• Estimating the magnitude of adjustments necessary in response to some displacement may be a difficult matter fraught with divisive opinion. But let us take an easy case, and see how these terms may be made operational:

A car is racing up the on-ramp of a highway, evidently not planning to stop before merging into the right lane, in which I am driving. Let us imagine I have two responses that avoid a collision:

  1. I can slam on my breaks; or
  2. I can shift over to the left lane.

Which of these (if either) is stabilizing and which de-stabilizing will depend upon the traffic pattern around me. Now, imagine there are four cars following closely behind me in the right lane, but the left lane is empty. Then, hitting the breaks is de-stabilizing, since my adjustment will result in a greater magnitude of adjustments in its wake — in response to my breaking, four other cars must similarly adjust, resulting in adjustments of four times the magnitude of the original adjustment. Shifting lanes will be a stabilizing adjustment, since in response to my move, no one else has to do anything – there is zero times my adjustment that follows from it.

• During a chosen time frame, a displacement (or group of displacements) can be said to create a social cycle if, over the time period, it generates a significant period of de-stabilizing adjustments followed by a significant period of stabilizing adjustments. Alternately, the pattern may be reversed. (Query: Is Friedman’s plucking model an example of the pattern reversed?)

To match the ideal type “social cycle” as closely as possible, we would not merely want to see that the displacement(s) generate a period of instability followed by a period of instability, but we would also want to see a reason why such a pattern would tend to emerge. Best of all (most conformant to our ideal type of “the social cycle”) is if we can see a reason why the adjustment process itself tends to produce a new wave of displacements before it is complete, thus starting the cycle all over again.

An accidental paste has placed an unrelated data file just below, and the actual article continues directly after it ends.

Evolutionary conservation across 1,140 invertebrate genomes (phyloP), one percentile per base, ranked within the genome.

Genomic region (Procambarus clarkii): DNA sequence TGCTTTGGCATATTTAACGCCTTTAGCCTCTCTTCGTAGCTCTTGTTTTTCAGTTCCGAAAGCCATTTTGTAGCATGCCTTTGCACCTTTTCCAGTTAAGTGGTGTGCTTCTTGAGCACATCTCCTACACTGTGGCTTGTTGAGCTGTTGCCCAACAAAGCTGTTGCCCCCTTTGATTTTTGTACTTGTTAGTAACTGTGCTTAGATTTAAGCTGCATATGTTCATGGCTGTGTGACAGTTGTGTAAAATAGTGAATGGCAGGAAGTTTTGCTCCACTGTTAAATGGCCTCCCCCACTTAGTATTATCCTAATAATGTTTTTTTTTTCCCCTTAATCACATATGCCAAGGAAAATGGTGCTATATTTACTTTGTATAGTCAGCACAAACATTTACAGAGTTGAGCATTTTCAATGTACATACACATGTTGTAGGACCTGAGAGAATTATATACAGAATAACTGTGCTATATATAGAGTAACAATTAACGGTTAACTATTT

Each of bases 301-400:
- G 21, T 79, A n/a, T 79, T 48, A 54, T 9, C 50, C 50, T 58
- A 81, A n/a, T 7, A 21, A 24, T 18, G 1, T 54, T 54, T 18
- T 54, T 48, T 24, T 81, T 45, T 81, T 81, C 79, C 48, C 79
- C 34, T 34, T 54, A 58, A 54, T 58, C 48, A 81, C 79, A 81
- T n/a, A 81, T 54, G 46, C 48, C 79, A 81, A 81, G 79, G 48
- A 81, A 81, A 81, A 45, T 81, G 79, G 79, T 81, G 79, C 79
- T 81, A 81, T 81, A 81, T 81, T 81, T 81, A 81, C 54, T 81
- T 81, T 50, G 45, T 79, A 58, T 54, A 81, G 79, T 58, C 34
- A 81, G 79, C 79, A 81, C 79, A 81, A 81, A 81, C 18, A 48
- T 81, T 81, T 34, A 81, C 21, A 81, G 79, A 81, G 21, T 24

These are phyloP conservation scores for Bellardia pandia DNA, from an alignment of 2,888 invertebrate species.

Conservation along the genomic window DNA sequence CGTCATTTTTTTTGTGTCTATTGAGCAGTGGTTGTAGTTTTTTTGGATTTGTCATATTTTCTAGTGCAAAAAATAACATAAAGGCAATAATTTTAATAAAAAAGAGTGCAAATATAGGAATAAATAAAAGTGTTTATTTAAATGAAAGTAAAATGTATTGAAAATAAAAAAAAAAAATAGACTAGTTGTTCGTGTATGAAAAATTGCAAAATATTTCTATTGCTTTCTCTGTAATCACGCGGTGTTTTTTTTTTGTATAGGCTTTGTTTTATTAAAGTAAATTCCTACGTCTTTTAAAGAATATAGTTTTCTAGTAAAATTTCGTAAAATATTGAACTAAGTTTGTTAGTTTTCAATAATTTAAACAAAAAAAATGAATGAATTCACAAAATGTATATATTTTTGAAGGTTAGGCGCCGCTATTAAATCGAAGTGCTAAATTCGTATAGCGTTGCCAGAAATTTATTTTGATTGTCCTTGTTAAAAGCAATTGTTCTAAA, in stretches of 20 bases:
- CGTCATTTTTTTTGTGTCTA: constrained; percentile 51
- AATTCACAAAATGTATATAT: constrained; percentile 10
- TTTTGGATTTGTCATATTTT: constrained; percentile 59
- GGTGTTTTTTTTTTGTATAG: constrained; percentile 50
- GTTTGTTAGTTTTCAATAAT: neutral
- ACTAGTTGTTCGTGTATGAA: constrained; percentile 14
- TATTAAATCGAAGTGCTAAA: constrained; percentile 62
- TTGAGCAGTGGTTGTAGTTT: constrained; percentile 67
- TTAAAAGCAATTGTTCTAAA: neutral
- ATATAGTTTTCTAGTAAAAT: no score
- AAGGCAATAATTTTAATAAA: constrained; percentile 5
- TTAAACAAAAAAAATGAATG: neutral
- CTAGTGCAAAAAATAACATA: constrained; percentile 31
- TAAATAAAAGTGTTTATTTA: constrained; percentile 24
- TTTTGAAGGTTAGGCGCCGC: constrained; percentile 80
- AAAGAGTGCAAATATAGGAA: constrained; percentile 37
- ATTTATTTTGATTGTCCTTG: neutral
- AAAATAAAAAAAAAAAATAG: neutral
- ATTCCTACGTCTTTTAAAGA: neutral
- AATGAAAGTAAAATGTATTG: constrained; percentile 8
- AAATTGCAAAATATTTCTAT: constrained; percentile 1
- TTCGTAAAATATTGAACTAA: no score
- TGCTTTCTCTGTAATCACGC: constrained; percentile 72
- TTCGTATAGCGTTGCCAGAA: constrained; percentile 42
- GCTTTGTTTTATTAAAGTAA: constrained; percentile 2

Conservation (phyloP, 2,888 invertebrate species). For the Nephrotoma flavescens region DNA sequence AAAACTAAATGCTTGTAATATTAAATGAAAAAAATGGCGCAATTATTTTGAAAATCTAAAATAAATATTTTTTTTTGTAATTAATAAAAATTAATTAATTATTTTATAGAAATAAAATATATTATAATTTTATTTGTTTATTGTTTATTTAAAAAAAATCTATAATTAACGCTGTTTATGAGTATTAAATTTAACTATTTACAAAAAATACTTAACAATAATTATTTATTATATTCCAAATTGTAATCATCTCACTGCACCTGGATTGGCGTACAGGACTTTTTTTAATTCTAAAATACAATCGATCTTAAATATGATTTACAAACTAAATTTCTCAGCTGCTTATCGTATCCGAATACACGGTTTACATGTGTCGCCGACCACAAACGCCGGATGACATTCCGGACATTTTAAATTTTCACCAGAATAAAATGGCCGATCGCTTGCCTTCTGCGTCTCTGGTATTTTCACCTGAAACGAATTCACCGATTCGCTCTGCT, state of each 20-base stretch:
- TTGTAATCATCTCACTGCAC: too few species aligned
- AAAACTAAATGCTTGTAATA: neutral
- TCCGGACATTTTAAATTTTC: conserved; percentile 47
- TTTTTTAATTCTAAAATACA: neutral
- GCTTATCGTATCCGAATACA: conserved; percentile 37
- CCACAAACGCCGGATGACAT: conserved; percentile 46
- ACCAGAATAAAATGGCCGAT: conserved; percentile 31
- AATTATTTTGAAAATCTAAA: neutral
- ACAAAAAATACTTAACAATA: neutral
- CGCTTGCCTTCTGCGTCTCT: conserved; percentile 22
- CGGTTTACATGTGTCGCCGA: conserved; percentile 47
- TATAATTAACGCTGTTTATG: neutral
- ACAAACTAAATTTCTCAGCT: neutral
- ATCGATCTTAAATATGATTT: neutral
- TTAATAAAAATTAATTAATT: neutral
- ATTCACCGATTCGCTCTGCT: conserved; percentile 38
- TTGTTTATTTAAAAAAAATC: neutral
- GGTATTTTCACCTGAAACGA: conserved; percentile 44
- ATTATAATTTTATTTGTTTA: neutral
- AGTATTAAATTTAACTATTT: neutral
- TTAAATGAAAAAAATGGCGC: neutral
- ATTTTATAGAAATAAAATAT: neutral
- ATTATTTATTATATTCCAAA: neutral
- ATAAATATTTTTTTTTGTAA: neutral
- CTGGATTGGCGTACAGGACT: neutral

An example: Aristotle and Polybius described a long-term cycle (which was, in fact, called a κύκλος by ancient authors) which we may dub “the constitutional cycle”: We begin with anarchy. The instability of anarchy is stabilized by monarchy. But that soon produces its own instabilities, leading to tyranny, which is stabilized by aristocracy. But the aristocrats become oligarchs, and are overthrown by the people, who create a democracy. That descends into anarchy, and the cycle begins anew. A crucial thing to note here is that Aristotle and Polybius gave reasons why these forms would cycle as they described.

Another example: The Malthusian population cycle.

• The fact that we can find such cycles in areas other than economics is why I refer to the “social cycle” rather than to the “business cycle,” which now appears as a special case of social cycles in general.

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About Gene Callahan 3 Articles

Affiliation: Cardiff University

Gene Callahan is a doctoral candidate in the Department of European Studies at Cardiff University, and the author of the book Economics for Real People and the recently published novel PUCK. He is an adjunct scholar at the Ludwig von Mises Institute and a charter member of the Michael Oakeshott Association.